Lehigh University
The Vault at PfaffsAn Archive of Art and Literature by the Bohemians of Antebellum New York
Previous Issue Next Issue
Previous Page Next Page
0 matches
  2.  Friday.  New boarders, hot plates fur the first
time in twelve months, and the old woman (Mrs Potter s
mother) under orders to wear her best cap. / Letters from Alf
Waud and Barth.          The former writes that  Mary  s health
is worse.   She has a slow typhoid fever, and is in quite
a dangerous way.     An old woman, whom I remember ap
pearing at table, when in Boston, committed suicide by
taking laudanum, and this excited Mrs Waud.       Alf has
secured a nurse.       He, too, is confined to the house, having
crushed his toe with a 30 lb weight.          He wants me to com-
municate with Mrs Jewell.   I m exasperated to think that
I can t, not knowing where she s got to.     /     Barth
commences his letter with a sad item also.      Mine found
him beside the dead body of one of his children.   He explains
his slackness in correspondence as originating in his being
out of luck and spirits.           Couldn t get a living at practi-
cing physic, achieved a clerkship on some public works
at $78 a month and rent-free house, which he lost in con-
sequence of the works stopping.  He proposes a book in con-
junction with me.         Won t do.         Thus I ve received
three letters with sickness and death in them, in two conse-
cutive days.                Letters arrived from Hannah and
from Boutcher.                She writes as kindly, as truly,
as lovingly as ever.              With her sister and little
Gazey she has visited Brighton.                      There s news,
too, of others.     William Bolton is a tyrannical
brother and is  talked about  as the father of
Title:Thomas Butler Gunn Diaries, Volume Nine: page eight
Description:Describes letters received from Alf Waud, William Barth, and Hannah Bennett.
Subject:Barth, William; Bennett, Charlotte (Gazey); Bennett, Hannah; Boardinghouses; Bolton, William; Boutcher, William; Cooper, Mrs.; Gazey; Gunn, Thomas Butler; Jewell, Mary (Waud); Jewell, Mrs.; Potter, Mrs.; Waud, Alfred
Coverage (City/State):[New York, New York]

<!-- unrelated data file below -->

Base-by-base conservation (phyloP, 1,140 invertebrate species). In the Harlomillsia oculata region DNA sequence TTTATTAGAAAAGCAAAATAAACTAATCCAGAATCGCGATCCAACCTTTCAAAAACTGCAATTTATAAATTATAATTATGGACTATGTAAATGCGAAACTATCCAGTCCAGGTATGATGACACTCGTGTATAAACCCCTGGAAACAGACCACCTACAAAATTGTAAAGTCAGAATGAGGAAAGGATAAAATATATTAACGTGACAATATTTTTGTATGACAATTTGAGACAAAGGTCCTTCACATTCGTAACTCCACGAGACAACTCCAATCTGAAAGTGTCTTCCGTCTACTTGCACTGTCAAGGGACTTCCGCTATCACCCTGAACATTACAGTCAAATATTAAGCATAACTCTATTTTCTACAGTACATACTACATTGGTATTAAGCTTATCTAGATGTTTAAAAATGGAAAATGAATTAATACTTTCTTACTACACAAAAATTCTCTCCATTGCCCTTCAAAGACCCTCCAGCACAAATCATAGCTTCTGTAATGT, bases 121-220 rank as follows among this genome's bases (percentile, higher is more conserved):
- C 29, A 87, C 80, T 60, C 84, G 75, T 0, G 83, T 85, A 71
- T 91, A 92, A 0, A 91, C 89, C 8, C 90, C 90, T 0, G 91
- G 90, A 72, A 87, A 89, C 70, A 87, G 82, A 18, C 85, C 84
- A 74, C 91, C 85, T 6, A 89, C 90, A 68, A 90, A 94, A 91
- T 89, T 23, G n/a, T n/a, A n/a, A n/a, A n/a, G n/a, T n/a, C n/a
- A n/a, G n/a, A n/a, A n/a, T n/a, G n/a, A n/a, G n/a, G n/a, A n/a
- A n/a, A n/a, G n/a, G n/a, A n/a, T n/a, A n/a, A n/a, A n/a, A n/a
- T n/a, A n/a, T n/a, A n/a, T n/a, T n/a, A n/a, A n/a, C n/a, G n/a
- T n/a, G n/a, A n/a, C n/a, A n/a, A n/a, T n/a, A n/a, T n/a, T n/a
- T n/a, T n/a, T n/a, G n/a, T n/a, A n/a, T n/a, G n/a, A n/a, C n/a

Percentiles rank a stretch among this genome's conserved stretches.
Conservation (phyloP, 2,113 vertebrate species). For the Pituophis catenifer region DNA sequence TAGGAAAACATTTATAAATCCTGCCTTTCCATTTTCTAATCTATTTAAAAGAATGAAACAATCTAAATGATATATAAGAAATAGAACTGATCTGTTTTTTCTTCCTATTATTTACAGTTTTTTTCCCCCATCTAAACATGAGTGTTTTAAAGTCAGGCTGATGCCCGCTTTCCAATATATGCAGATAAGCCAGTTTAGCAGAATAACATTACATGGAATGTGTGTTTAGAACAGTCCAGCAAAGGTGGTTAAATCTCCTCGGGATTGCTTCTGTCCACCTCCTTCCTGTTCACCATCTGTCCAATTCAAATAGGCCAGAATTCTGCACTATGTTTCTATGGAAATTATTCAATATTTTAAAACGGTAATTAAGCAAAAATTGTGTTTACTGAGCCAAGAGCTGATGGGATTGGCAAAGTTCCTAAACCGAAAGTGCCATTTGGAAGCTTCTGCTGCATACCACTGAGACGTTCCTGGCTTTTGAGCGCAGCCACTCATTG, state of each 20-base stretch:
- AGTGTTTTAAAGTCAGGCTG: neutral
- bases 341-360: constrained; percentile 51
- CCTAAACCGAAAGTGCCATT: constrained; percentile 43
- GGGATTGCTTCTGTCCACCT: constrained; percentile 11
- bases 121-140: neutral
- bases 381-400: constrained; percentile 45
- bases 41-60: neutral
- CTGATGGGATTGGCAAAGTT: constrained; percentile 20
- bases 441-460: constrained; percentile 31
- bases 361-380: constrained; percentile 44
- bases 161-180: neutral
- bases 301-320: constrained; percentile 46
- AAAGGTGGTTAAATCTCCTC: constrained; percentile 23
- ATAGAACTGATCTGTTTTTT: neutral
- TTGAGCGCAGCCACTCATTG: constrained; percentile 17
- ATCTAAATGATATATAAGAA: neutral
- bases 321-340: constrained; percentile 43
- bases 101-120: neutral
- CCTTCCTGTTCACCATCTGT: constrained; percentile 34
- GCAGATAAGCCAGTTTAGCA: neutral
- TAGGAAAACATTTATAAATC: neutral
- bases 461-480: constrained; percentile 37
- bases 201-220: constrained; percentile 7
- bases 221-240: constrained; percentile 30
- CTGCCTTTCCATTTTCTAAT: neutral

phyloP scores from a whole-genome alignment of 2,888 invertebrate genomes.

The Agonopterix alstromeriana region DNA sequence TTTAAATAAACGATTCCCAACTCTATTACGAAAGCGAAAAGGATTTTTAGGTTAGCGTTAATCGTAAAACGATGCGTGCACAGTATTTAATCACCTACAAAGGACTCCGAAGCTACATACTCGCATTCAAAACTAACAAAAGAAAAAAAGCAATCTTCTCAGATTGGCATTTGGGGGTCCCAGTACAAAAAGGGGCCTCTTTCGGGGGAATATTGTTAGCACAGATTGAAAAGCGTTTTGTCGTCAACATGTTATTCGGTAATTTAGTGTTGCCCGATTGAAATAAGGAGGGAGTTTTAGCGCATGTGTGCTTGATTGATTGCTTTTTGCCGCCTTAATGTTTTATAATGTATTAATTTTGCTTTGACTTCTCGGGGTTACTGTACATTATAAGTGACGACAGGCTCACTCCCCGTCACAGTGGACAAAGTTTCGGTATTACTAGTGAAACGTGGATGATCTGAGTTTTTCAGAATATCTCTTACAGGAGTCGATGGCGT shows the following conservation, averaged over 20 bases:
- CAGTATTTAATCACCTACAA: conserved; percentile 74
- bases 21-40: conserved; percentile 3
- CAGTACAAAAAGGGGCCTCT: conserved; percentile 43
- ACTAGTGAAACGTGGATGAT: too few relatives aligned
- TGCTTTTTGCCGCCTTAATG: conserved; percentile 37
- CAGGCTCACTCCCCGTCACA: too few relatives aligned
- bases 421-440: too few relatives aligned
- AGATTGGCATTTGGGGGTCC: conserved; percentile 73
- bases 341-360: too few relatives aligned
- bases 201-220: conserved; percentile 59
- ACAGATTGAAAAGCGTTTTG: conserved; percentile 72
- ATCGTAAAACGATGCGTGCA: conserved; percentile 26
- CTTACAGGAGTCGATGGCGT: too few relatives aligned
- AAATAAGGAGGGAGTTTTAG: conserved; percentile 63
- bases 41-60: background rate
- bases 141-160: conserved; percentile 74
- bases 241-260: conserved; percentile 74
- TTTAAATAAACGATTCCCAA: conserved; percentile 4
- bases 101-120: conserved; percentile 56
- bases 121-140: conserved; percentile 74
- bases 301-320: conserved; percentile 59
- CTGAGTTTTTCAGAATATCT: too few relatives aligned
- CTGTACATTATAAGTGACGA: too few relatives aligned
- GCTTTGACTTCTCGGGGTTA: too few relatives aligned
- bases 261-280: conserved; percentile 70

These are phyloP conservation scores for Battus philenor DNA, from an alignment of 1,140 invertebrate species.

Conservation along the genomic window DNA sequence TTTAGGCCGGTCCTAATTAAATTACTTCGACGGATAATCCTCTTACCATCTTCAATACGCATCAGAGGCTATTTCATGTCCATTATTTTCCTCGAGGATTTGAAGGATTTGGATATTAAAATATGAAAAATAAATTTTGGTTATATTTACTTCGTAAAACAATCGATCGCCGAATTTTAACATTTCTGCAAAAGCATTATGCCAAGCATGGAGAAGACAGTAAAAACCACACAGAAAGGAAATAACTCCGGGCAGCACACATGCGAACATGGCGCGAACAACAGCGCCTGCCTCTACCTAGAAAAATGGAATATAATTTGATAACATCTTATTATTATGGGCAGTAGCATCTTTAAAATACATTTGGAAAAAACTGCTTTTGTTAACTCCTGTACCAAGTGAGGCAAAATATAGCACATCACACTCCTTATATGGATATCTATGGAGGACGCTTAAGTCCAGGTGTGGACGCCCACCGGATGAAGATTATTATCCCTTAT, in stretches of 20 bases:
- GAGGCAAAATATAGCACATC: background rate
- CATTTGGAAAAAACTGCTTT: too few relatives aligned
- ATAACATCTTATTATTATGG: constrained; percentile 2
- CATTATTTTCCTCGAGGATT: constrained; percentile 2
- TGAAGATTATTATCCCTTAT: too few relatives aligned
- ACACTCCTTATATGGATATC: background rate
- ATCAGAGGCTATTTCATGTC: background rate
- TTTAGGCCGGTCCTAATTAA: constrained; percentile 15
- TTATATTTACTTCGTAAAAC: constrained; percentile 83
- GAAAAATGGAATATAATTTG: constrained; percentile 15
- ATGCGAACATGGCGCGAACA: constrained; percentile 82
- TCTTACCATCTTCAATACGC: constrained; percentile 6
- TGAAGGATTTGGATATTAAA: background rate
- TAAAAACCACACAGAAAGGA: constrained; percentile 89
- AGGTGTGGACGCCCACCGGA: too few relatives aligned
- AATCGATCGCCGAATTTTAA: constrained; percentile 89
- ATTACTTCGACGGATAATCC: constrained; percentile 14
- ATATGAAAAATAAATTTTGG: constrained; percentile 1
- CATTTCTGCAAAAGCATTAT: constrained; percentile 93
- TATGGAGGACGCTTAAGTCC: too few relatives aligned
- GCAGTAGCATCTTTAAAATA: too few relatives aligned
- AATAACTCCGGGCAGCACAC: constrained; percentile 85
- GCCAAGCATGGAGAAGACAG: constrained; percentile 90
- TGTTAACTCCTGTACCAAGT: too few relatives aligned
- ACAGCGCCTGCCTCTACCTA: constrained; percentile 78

Scan Date:2011-02-02


Title:Thomas Butler Gunn Diaries, Volume Nine
Description:Includes descriptions of boardinghouse living, a picnic at Hoboken with other New York artists and journalists, his drawing and writing work in New York, attending a lecture by Lola Montez, visits to James Parton and Fanny Fern and the Edwards family, a controversy over Fitz James O'Brien's story ''The Diamond Lens,'' artist Sol Eytinge's relationship with writer Allie Vernon, the suicide of writer Henry William Herbert, antics of the New York Bohemians, the interest of people living in his boarding house in spiritualism, a visit to his friend George Bolton's farm in Canada, a visit to Niagara Falls, and a scandal involving Harbormaster Willis Patten, who lives in his boarding house.
Subject:Boardinghouses; Bohemians; Farms; Gunn, Thomas Butler; Publishers and publishing; Suicide; Travel; Women
Coverage (City/State):New York, New York; Rochester, New York; Elmira, New York; Paris, Ontario, Canada
Note:Thomas Butler Gunn was born February 15, 1826, in Banbury, England, and came to New York in 1849. During the Civil War he worked as a correspondent for the New York Tribune and the New York Evening Post. He returned to England in 1863, and died in Birmingham in April 1903. The collection includes twenty-one volumes of his diaries, including newspaper clippings, letters, photographs, sketches, and various other items inserted by Gunn. Diary entries date from July 7, 1849, to April 7, 1863, and include his experiences with the New York publishing and literary world, his descriptions of boarding houses, his travels throughout the United States, and his experiences traveling with the Federal army as a Civil War correspondent.
Publisher:Missouri History Museum
Rights:Copyright 2011 Missouri History Museum.
Source:Page images, transcriptions, and metadata of the Thomas Butler Gunn diaries have been provided by the Missouri History Museum.